Communication

200 Ideas – samples of technological trends

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Recently in Geneva, Laurent Haug (creator of the liftconference) organized a very interesting conference presenting the 200 latest ideas in technology. Some of the highlights included:

Education: there are increasing numbers of networks offering online courses from most renowned universities such as Harvard, MIT, Berkley, and others. Also, the first completely online university is called Udacity and offers project-based online classes with cases built by tech leaders like Google, AT&T, and Intuit. Newspapers such as the NYT are also engaging in education, creating networks placing their contents at the disposal of potential students.

Interactive services: interactive sports sessions on line with a virtual spinning class and virtual bank tellers you can speak to on Skype.

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NCR APTRA Interactive Teller enables banks to offer their customers the benefits of both self-service video banking and the branch experience in one solution.

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Calm spaces online

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In case you’re overwhelmed or stressed, you don’t need to go for a run or seek therapy. You can turn to a new website created by Alex Tew. You may remember in 2005 he was a student who created the million pixel site, a home page consisting of a million pixels arranged in a 1000 × 1000 pixel grid. Each pixel was sold for US$1 and Alex was able to raise 1 million dollars in less than 6 months. The final 1,000 pixels were actually auctioned off on eBay with a winning bid of $38,100.

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This new site is called www.calm.com and gives the user choices of relaxing music and images to  watch for a set number of minutes. This site is not as viral as the previous one but might be of interest to some.

 

 

Tuesday – best day to send emails

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In case you didn’t already know, Tuesdays are the most effective days to send emails. A recent study conducted by MarketingSherpa confirmed it.

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Generally Accepted Practices Report

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The seventh GAP (Generally Accepted Practices) study is out. It looks at topics pertinent to successful management of public relations within an organization (both private and public). The survey  includes feedback on key topics such as budgets, responsibilities, use of social media, measurement and evaluation and more. The purpose of the study is to help practitioners better manage PR/Comm in their organization, point out trends which are important for their work and  identify Best Practices against which they can benchmark their own organizations. It is relevant for people working within organizations but also for consultants.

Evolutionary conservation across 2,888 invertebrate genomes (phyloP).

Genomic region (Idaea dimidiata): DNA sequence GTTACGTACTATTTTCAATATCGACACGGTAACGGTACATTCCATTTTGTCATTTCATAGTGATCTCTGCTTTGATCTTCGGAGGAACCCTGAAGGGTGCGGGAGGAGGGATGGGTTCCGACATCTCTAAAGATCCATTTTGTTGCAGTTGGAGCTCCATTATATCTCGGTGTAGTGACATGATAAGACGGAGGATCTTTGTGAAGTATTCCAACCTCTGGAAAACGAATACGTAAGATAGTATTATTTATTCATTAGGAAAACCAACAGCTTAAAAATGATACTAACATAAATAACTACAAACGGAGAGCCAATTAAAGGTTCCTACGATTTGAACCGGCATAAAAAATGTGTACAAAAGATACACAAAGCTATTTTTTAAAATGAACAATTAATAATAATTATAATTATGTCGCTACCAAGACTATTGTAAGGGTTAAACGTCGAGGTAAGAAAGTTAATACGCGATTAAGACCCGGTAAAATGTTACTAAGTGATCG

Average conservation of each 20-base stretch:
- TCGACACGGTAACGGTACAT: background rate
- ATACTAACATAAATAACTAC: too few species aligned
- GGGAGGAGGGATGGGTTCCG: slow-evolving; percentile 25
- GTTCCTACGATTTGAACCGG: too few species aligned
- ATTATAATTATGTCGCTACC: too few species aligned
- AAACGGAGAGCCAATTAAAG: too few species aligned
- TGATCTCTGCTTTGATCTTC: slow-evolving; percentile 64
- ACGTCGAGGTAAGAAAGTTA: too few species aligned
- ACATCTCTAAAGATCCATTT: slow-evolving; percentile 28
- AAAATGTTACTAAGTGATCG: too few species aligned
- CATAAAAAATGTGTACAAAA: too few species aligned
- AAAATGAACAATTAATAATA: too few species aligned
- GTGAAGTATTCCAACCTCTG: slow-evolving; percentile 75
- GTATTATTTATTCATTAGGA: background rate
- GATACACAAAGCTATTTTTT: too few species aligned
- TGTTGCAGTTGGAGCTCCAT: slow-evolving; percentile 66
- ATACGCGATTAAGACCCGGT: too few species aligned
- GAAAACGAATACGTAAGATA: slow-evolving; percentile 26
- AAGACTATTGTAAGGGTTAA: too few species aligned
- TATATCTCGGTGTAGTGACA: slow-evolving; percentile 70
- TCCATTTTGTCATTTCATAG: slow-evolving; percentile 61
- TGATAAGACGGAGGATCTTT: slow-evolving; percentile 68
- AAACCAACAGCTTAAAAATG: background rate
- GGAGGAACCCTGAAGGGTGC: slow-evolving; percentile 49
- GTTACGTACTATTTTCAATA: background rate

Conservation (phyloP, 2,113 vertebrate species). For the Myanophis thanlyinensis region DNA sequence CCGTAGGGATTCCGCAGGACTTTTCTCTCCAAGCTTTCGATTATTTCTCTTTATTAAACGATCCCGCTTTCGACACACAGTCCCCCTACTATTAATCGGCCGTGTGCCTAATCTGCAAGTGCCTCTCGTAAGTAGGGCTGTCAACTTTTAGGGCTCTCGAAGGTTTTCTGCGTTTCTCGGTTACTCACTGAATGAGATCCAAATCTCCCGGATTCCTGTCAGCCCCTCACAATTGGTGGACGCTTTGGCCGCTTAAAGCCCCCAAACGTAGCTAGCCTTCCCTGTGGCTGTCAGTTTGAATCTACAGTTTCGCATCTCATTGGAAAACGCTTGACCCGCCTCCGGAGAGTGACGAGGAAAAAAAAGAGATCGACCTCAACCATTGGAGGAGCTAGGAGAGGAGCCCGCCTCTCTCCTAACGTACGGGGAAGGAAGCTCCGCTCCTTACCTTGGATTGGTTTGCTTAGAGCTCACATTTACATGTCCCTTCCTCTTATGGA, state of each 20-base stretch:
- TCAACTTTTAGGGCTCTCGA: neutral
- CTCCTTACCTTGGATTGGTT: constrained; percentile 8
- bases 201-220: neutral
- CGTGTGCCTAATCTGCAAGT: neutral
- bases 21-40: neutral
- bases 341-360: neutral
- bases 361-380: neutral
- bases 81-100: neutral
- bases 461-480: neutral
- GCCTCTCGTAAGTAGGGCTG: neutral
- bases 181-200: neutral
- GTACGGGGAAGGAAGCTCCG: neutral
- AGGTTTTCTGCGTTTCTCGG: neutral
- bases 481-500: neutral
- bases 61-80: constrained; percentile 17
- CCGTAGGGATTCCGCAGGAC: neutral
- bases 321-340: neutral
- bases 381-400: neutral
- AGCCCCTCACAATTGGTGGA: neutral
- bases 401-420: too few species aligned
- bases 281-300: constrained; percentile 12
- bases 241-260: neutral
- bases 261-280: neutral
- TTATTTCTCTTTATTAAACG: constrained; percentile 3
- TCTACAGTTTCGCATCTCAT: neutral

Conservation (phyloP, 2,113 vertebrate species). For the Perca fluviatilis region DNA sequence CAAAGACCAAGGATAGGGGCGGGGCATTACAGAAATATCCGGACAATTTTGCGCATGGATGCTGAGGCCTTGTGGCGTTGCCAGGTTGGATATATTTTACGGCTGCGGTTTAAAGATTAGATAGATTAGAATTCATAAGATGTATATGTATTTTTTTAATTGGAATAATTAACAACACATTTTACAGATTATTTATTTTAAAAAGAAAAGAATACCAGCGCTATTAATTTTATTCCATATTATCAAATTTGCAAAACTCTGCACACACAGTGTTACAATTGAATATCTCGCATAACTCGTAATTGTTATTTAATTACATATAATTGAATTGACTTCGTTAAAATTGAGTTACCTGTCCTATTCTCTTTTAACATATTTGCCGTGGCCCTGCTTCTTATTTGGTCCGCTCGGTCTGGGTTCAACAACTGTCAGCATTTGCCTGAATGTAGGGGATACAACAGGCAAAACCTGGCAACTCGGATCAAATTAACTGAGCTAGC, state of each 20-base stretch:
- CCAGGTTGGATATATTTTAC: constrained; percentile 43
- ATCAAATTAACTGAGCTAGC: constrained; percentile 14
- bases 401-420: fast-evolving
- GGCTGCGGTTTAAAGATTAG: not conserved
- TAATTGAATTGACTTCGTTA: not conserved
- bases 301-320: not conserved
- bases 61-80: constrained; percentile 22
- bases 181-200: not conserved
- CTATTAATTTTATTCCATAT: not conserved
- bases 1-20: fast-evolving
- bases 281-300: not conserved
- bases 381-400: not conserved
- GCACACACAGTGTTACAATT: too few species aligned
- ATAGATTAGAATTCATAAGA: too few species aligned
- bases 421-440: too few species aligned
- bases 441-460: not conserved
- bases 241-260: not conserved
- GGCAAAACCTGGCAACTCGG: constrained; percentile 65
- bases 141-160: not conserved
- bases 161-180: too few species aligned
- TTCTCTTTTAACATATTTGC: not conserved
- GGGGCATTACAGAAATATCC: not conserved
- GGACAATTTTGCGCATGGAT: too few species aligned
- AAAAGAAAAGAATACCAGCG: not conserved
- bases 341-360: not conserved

PR/communications spending on evaluation

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PR/communications spendingThe USC Annenberg’s Generally Accepted Practices (GAP) for Public Relations study found that compared to 2009, total spending on evaluation in PR/communication budgets jumped from 4% to 9% in 2012 – even when some 80% of practitioners reported overall PR/communication budgets flat or decreasing.

An interesting report on PR/communications spending, which was posted by my colleague Glenn O’Neil on his blog about Evaluation & Measurement:

View the full report here (pdf)>>

Global mobile statistics 2012

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Some interesting statistics about mobile communication. Given the fact that our audiences are moving to mobile platforms, these facts are important for communication today.

Global mobile statistics 2012: all quality mobile marketing research, mobile Web stats, subscribers, ad revenue, usage, trends… | mobiThinking.

The people formerly known as the audience

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A very interesting article in the Economist about the changing landscape of news in light of recent developments with Newscorp.

It provides a thorough outline of how journalism has evolved with a focus on the influence of social media, and specific examples of how social media has impacted the news since it’s inception in the late 90’s. From the “Rathergate” scandal in 2004 which provoked the resignation of renowned television anchor Dan Rather to the rise of hybrid news sources such as the Huffington post and the viral news of the revolutions in the middle East, this article provides insight into the increasingly important role that social media has in our lives.

Rather than thinking of themselves as setting the agenda and managing the conversation, news organisations need to recognise that journalism is now just part of a conversation that is going on anyway, argues Jeff Jarvis, a media guru at the City University of New York. The role of journalists in this new world is to add value to the conversation by providing reporting, context, analysis, verification and debunking, and by making available tools and platforms that allow people to participate. All this requires journalists to admit that they do not have a monopoly on wisdom. 

Full article>>